The Sunderbans, the sole contender from India in the worldwide online voting to select seven wonders of nature, is lagging behind in terms of votes obtained last month.
West Bengal Chief Minister Buddhadeb Bhattacharjee had personally appealed to people to vote for the Sunderbans. But it seems to have elicited a tepid response so far, though the world’s largest mangrove forests attracted concern at the climate summit Copenhagen in December.
“Apart from the prestige issue, if the Sunderbans gets into the first seven, international attention would be drawn to this place. There would be increased scope for international aids and toursim,” said Kanti Ganguly, Sunderban affairs minister of West Bengal.
In 2009, the Taj Mahal made it to the final list of the New Seven Wonders of the world by popular votes that went on for more than a year.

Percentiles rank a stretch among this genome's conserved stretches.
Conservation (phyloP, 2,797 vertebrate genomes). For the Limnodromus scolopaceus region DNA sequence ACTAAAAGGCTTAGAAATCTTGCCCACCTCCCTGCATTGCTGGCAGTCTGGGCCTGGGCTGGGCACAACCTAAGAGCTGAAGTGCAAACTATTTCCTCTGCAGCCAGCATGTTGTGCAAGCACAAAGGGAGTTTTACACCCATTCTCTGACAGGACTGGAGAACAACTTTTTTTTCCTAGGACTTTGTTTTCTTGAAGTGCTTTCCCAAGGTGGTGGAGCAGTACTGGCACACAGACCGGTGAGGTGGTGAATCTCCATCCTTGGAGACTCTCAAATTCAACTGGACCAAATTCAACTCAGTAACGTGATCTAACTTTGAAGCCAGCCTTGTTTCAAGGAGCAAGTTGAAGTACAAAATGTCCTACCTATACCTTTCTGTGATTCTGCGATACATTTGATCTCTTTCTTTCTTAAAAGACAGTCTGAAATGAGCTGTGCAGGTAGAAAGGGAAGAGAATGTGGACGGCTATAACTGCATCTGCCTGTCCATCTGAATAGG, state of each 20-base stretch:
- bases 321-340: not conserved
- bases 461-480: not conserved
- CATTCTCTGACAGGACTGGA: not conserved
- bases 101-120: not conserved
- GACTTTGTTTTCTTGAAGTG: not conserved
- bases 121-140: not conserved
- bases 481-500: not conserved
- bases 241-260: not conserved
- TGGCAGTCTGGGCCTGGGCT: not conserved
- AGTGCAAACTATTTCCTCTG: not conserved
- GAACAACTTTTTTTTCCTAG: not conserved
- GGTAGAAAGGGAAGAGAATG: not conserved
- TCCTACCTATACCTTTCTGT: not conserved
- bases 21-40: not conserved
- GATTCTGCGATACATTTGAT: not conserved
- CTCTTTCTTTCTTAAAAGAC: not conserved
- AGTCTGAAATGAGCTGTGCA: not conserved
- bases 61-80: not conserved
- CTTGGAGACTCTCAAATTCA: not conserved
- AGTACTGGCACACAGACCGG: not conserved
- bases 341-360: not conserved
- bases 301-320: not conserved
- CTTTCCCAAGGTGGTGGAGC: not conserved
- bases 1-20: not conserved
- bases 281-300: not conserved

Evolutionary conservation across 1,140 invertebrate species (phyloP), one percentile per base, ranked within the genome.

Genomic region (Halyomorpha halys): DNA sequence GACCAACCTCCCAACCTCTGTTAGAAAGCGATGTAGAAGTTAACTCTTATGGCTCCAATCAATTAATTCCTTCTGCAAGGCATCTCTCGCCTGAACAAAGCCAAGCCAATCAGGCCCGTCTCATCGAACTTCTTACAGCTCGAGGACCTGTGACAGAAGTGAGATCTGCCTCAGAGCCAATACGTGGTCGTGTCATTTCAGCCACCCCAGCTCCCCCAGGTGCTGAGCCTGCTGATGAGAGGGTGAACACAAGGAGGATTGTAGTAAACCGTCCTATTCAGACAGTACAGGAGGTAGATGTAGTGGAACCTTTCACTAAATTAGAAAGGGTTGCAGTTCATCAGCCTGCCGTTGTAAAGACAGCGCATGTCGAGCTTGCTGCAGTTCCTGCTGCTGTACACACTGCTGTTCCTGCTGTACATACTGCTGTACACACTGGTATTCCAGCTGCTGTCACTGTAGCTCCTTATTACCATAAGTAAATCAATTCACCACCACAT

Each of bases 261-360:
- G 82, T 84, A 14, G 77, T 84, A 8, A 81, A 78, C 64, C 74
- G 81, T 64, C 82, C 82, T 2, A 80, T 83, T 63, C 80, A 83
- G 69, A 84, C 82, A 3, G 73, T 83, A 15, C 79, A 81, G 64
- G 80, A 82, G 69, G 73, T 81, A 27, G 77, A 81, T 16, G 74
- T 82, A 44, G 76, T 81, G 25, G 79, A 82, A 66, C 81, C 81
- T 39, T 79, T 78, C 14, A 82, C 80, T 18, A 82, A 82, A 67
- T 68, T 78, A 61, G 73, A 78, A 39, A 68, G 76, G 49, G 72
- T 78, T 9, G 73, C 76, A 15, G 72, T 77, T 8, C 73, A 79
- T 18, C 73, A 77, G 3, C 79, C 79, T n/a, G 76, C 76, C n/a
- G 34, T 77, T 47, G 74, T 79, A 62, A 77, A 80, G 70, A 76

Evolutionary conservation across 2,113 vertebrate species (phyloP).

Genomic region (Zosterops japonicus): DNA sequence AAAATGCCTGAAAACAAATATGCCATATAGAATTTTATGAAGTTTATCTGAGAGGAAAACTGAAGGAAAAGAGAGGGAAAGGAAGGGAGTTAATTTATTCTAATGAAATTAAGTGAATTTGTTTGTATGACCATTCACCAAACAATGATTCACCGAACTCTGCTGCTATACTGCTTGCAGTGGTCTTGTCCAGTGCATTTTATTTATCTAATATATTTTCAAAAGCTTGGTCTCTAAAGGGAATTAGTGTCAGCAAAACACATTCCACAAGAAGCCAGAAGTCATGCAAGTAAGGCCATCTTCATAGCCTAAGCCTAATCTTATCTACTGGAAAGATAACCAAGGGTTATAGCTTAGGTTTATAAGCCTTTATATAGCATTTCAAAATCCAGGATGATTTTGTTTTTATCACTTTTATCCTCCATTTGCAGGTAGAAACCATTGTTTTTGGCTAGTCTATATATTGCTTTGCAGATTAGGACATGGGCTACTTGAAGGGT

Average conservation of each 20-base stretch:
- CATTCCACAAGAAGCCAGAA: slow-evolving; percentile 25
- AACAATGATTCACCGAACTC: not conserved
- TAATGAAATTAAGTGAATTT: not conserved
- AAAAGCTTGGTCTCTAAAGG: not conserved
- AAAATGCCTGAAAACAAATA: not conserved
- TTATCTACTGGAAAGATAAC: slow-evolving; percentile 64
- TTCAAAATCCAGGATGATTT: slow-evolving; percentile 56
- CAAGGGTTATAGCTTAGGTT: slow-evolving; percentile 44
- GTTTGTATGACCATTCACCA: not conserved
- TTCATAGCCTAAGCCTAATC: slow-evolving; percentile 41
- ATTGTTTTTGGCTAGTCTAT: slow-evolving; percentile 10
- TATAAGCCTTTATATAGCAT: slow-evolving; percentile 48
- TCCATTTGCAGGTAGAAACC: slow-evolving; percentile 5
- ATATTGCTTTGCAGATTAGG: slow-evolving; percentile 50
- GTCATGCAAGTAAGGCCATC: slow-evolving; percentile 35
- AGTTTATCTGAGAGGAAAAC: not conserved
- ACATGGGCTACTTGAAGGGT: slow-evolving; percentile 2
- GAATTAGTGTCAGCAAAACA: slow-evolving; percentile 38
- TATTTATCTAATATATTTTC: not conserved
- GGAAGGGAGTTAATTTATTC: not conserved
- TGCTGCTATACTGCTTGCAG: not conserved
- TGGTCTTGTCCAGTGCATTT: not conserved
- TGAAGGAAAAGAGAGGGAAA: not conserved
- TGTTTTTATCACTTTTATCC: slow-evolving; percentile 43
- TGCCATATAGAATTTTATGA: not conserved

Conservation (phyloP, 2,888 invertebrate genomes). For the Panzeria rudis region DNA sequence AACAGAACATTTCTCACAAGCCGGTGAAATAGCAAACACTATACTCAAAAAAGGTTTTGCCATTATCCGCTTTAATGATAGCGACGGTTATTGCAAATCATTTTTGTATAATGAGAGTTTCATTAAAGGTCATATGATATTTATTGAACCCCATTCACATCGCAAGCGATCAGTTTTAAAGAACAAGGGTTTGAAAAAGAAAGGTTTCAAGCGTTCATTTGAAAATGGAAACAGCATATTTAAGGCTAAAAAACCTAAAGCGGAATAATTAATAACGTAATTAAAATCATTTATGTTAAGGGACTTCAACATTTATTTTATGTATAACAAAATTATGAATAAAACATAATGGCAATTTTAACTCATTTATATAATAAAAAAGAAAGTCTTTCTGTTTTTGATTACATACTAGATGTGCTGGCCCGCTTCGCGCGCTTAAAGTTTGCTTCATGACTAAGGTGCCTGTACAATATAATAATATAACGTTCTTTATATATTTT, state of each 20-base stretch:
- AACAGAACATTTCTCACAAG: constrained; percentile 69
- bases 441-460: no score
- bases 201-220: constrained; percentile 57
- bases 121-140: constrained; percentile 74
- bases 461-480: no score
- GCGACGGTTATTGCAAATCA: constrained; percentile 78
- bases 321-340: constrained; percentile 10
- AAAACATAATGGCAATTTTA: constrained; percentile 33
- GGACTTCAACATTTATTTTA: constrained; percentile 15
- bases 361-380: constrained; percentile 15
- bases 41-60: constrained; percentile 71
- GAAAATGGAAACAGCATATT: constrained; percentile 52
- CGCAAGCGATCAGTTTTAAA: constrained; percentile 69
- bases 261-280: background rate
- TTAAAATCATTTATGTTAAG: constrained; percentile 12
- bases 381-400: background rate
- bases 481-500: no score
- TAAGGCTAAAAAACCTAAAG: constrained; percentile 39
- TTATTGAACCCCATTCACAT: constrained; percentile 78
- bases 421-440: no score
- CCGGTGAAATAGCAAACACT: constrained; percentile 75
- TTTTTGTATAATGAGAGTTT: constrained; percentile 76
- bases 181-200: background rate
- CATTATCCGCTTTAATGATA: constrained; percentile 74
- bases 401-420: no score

The new project to select the seven wonders of nature is following a similar process – online voting over a period of time.
The results will be known in 2011.
Initially there were more than 100 entries. From India the Sunderbans was the only entrant in a final list of 28 that includes the Grand Canyon of the US, the Amazon of Brazil, the Maldives and the Black Forest of Germany.
The Sunderbans delta is shared between Indian and Bangladesh and lies as a natural demarcation between the Bay of Bengal. Several of its islands like the Ghoramara might be erased from the face of the Indian landmass as a result of rising sea levels often blamed on global warming.
NGOs, however, differ on the projected benefits.
“The government that is urging people to vote has done very little for the Aila victims of the Sunderbans. Would a place in the final seven change in the life of the people,” asks Biswajit Roy Choudhury of Nature Environment and Wildlife Society.
“We have not given much attention about spreading the word in the urban areas where people are most likely to vote. We will do so in our future programs,” said Saswati Sen, Director of the Kolkata unit of World Wildlife Federation.